Irresponsible Expert Testimony
Brian K. Holmgren, JD
Assistant District Attorney General, Davidson County, Tennessee.
Cases of shaken infant syndrome are increasingly being litigated in the juvenile and criminal court systems. This has resulted in a proliferation of expert witnesses being called to testify by both the prosecution and the defense. The issue of irresponsible expert testimony has justifiably received some attention in both the scientific literature and the popular press, especially in the wake of some highly publicized cases.
What is frequently not appreciated by both professionals in the field and by the public is the extent to which the legal system facilitates irresponsible expert testimony. Most people understand that our legal system is adversarial, and that each side in a legal dispute has the opportunity to present witnesses to support their respective positions in the courtroom. From this process jurors or judges, the fact finders, are supposed to be able to discern the truth, at least in theory. Most people also recognize that this system creates incentives for the parties to bring forward The truth is often lost in the battle of the competing experts. Jurors who decide these cases frequently confront the problem that "if the experts can't agree, how can we?" Consequently, there is an incentive for those defending against allegations of child abuse to throw up an expert on the other side - to create a controversy, whether one legitimately exists or not. Controversy inures to the defendant's benefit, given that the government bears the burden of proof regarding the allegations.
In criminal cases the defense is frequently attempting to create doubt along a broad spectrum of issues, what prosecutors frequently call the shotgun approach to reasonable doubt. Accordingly, the defense might attempt to suggest the child's injuries are not the result of abuse, or if they are the result of abuse the defendant is not the one who caused them. The defense expert will frequently suggest the medical findings result from a disease process such as meningitis, alagille syndrome, glutaric aciduria, or adverse reaction to DTP vaccinations. Or the expert might suggest an alternative medical cause for one or more of the key medical findings. For example, CPR or child birth caused the retinal hemorrhages, or the subdural hematoma or skull fracture was caused by an accidental fall or by being dropped from the caretakers arms. Some experts will attempt to expand the time frame for when the injury occurred so that other "caretakers" could be responsible. Still other experts will suggest the caretaker was not aware of the dangers of shaking the child and therefore lacked the requisite mental purpose or mens rea necessary for the crime alleged.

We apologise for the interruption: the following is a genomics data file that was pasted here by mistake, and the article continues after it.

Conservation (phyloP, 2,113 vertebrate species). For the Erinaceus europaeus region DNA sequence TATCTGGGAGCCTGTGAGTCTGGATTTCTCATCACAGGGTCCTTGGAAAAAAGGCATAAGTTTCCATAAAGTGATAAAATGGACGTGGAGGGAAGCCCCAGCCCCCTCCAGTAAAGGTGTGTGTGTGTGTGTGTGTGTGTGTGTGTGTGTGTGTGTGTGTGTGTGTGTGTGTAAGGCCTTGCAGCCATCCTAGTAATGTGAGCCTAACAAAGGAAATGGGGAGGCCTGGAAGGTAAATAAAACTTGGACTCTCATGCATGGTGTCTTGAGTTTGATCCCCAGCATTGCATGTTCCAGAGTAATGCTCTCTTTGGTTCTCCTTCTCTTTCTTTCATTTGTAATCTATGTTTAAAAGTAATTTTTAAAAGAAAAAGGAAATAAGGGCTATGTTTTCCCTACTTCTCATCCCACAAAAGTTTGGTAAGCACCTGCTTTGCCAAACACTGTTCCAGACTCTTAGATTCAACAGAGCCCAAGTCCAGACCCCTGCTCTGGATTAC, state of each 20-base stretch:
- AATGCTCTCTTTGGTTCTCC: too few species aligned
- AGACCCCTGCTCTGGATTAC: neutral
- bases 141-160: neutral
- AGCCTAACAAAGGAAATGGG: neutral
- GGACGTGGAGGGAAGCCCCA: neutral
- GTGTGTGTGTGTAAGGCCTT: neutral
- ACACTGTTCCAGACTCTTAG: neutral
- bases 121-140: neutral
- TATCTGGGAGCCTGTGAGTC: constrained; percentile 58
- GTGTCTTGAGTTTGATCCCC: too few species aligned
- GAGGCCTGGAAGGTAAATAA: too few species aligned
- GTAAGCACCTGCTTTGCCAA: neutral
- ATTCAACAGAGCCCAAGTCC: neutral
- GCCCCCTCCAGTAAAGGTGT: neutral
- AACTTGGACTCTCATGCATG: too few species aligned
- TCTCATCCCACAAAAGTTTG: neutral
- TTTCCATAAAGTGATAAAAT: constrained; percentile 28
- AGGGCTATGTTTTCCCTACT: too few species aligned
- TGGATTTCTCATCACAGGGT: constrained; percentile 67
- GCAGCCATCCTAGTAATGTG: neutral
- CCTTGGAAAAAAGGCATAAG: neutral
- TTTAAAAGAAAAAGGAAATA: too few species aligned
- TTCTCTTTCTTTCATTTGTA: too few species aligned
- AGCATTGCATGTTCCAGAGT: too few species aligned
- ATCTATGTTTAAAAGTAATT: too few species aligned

Even in juvenile cases these problems are pervasive. The juvenile court finding does not require proof of who caused the child's injuries. As long as the government proves the child was abused the allegations of the petition will be substantiated and the court will have jurisdiction over the child. Therefore, the burden for the defense is often to prove the medical findings are not the result of shaking, but instead the product of some other disease process or circumstance, e.g. the child's injuries are consistent with an accidental fall.
Legitimate controversy exists in some areas of the medical research and reasonable medical opinions may differ over select issues. Seldom do these controversies reach the core science of shaken infant syndrome or attack the legitimacy of the medical criteria used to diagnose this form of child abuse.
How Does the Legal System Facilitate Irresponsible Expert Testimony:
1. We set very low qualifications for expert witnesses. The law generally defines an expert as someone with specialized training, skill or knowledge who can assist the finder of fact in understanding an issue. Since prospective jurors who know anything about the subject matter of the case are generally excluded from the actual jury, we wind up with a jury which is not very knowledgeable about the subject at hand, and even less knowledgeable about the complex medical science involved. Accordingly, virtually any physician will have more knowledge than the average juror and hence be technically qualified to testify as an expert under the rules of evidence.
We couple this fact with a liberal presumption in favor of admissibility of expert testimony under the Federal Rules of Evidence. The relative qualifications of the expert go to the weight to be given to his or her testimony, but generally don't preclude the expert from giving an opinion. Often the experts qualifications are established in court on the basis of how often he or she has testified before. As doctors Chadwick and Krouse point out, however, "experience testifying" is not "expertise". If an experts true qualifications are not scrutinized on prior occasions in court, then a judge's erroneous qualification of an expert simply serves to perpetuate the mistake by permitting the expert to subsequently testify that "he has been qualified as an expert on x number of occasions in the past."